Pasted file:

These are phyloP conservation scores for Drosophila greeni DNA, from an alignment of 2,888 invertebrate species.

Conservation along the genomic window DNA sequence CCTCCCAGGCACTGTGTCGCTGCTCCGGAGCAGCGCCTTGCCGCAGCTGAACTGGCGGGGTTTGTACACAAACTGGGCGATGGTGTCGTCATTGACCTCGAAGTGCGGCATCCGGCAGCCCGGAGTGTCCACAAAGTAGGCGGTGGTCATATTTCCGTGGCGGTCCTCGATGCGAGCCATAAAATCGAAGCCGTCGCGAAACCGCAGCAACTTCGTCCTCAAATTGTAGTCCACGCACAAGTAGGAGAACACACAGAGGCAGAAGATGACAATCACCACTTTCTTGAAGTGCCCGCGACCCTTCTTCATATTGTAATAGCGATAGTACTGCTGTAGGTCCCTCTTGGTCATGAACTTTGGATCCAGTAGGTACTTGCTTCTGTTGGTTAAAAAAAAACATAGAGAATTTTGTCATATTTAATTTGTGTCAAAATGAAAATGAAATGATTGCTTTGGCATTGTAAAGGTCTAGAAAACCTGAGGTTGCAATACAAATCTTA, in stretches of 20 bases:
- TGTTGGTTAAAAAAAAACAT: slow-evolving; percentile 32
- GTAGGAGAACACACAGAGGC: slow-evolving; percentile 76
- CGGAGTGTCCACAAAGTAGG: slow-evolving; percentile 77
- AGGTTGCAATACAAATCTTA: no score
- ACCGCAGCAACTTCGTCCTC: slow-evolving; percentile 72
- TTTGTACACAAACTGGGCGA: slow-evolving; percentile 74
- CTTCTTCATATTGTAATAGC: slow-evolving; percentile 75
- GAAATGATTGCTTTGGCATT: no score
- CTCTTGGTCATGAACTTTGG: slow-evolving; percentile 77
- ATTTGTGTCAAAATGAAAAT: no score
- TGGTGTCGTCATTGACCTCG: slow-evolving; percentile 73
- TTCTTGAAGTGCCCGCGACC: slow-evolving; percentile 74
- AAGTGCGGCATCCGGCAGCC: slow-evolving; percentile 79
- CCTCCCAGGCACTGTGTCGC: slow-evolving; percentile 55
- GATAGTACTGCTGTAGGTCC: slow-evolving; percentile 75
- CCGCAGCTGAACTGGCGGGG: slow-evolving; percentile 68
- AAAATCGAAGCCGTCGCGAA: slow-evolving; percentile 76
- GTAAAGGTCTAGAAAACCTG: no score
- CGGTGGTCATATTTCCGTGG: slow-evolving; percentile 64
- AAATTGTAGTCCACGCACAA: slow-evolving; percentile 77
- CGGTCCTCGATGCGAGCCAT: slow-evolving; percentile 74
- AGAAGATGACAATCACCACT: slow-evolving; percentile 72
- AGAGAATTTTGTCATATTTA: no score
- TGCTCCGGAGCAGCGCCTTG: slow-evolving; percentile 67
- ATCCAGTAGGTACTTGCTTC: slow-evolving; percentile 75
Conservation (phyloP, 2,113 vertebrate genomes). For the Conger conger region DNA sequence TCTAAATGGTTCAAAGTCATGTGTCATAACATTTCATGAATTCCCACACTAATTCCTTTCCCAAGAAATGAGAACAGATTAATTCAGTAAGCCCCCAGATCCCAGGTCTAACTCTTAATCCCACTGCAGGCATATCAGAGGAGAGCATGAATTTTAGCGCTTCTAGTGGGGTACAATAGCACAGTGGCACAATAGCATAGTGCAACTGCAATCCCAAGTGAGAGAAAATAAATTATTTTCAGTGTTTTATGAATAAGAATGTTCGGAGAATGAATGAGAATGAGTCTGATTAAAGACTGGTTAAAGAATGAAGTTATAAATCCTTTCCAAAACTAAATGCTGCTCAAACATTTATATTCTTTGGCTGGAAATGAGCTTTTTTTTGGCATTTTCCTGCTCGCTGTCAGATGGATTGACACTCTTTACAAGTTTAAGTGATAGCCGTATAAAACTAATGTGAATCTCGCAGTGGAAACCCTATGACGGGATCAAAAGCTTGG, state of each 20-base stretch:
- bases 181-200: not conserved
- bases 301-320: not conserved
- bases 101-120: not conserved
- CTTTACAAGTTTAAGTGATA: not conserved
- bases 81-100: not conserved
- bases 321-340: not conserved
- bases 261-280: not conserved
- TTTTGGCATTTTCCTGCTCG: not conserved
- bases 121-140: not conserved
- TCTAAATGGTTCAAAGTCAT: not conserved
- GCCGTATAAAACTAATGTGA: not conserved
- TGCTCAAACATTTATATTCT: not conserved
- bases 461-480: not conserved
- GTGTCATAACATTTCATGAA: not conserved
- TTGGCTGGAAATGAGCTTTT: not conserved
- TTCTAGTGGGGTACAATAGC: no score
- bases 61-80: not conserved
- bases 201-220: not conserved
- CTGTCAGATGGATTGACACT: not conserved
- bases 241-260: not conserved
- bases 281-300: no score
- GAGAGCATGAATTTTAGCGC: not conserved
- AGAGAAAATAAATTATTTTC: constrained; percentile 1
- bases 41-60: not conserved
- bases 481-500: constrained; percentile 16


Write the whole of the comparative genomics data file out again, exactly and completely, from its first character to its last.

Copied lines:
These are phyloP conservation scores for Drosophila greeni DNA, from an alignment of 2,888 invertebrate species.

Conservation along the genomic window DNA sequence CCTCCCAGGCACTGTGTCGCTGCTCCGGAGCAGCGCCTTGCCGCAGCTGAACTGGCGGGGTTTGTACACAAACTGGGCGATGGTGTCGTCATTGACCTCGAAGTGCGGCATCCGGCAGCCCGGAGTGTCCACAAAGTAGGCGGTGGTCATATTTCCGTGGCGGTCCTCGATGCGAGCCATAAAATCGAAGCCGTCGCGAAACCGCAGCAACTTCGTCCTCAAATTGTAGTCCACGCACAAGTAGGAGAACACACAGAGGCAGAAGATGACAATCACCACTTTCTTGAAGTGCCCGCGACCCTTCTTCATATTGTAATAGCGATAGTACTGCTGTAGGTCCCTCTTGGTCATGAACTTTGGATCCAGTAGGTACTTGCTTCTGTTGGTTAAAAAAAAACATAGAGAATTTTGTCATATTTAATTTGTGTCAAAATGAAAATGAAATGATTGCTTTGGCATTGTAAAGGTCTAGAAAACCTGAGGTTGCAATACAAATCTTA, in stretches of 20 bases:
- TGTTGGTTAAAAAAAAACAT: slow-evolving; percentile 32
- GTAGGAGAACACACAGAGGC: slow-evolving; percentile 76
- CGGAGTGTCCACAAAGTAGG: slow-evolving; percentile 77
- AGGTTGCAATACAAATCTTA: no score
- ACCGCAGCAACTTCGTCCTC: slow-evolving; percentile 72
- TTTGTACACAAACTGGGCGA: slow-evolving; percentile 74
- CTTCTTCATATTGTAATAGC: slow-evolving; percentile 75
- GAAATGATTGCTTTGGCATT: no score
- CTCTTGGTCATGAACTTTGG: slow-evolving; percentile 77
- ATTTGTGTCAAAATGAAAAT: no score
- TGGTGTCGTCATTGACCTCG: slow-evolving; percentile 73
- TTCTTGAAGTGCCCGCGACC: slow-evolving; percentile 74
- AAGTGCGGCATCCGGCAGCC: slow-evolving; percentile 79
- CCTCCCAGGCACTGTGTCGC: slow-evolving; percentile 55
- GATAGTACTGCTGTAGGTCC: slow-evolving; percentile 75
- CCGCAGCTGAACTGGCGGGG: slow-evolving; percentile 68
- AAAATCGAAGCCGTCGCGAA: slow-evolving; percentile 76
- GTAAAGGTCTAGAAAACCTG: no score
- CGGTGGTCATATTTCCGTGG: slow-evolving; percentile 64
- AAATTGTAGTCCACGCACAA: slow-evolving; percentile 77
- CGGTCCTCGATGCGAGCCAT: slow-evolving; percentile 74
- AGAAGATGACAATCACCACT: slow-evolving; percentile 72
- AGAGAATTTTGTCATATTTA: no score
- TGCTCCGGAGCAGCGCCTTG: slow-evolving; percentile 67
- ATCCAGTAGGTACTTGCTTC: slow-evolving; percentile 75
Conservation (phyloP, 2,113 vertebrate genomes). For the Conger conger region DNA sequence TCTAAATGGTTCAAAGTCATGTGTCATAACATTTCATGAATTCCCACACTAATTCCTTTCCCAAGAAATGAGAACAGATTAATTCAGTAAGCCCCCAGATCCCAGGTCTAACTCTTAATCCCACTGCAGGCATATCAGAGGAGAGCATGAATTTTAGCGCTTCTAGTGGGGTACAATAGCACAGTGGCACAATAGCATAGTGCAACTGCAATCCCAAGTGAGAGAAAATAAATTATTTTCAGTGTTTTATGAATAAGAATGTTCGGAGAATGAATGAGAATGAGTCTGATTAAAGACTGGTTAAAGAATGAAGTTATAAATCCTTTCCAAAACTAAATGCTGCTCAAACATTTATATTCTTTGGCTGGAAATGAGCTTTTTTTTGGCATTTTCCTGCTCGCTGTCAGATGGATTGACACTCTTTACAAGTTTAAGTGATAGCCGTATAAAACTAATGTGAATCTCGCAGTGGAAACCCTATGACGGGATCAAAAGCTTGG, state of each 20-base stretch:
- bases 181-200: not conserved
- bases 301-320: not conserved
- bases 101-120: not conserved
- CTTTACAAGTTTAAGTGATA: not conserved
- bases 81-100: not conserved
- bases 321-340: not conserved
- bases 261-280: not conserved
- TTTTGGCATTTTCCTGCTCG: not conserved
- bases 121-140: not conserved
- TCTAAATGGTTCAAAGTCAT: not conserved
- GCCGTATAAAACTAATGTGA: not conserved
- TGCTCAAACATTTATATTCT: not conserved
- bases 461-480: not conserved
- GTGTCATAACATTTCATGAA: not conserved
- TTGGCTGGAAATGAGCTTTT: not conserved
- TTCTAGTGGGGTACAATAGC: no score
- bases 61-80: not conserved
- bases 201-220: not conserved
- CTGTCAGATGGATTGACACT: not conserved
- bases 241-260: not conserved
- bases 281-300: no score
- GAGAGCATGAATTTTAGCGC: not conserved
- AGAGAAAATAAATTATTTTC: constrained; percentile 1
- bases 41-60: not conserved
- bases 481-500: constrained; percentile 16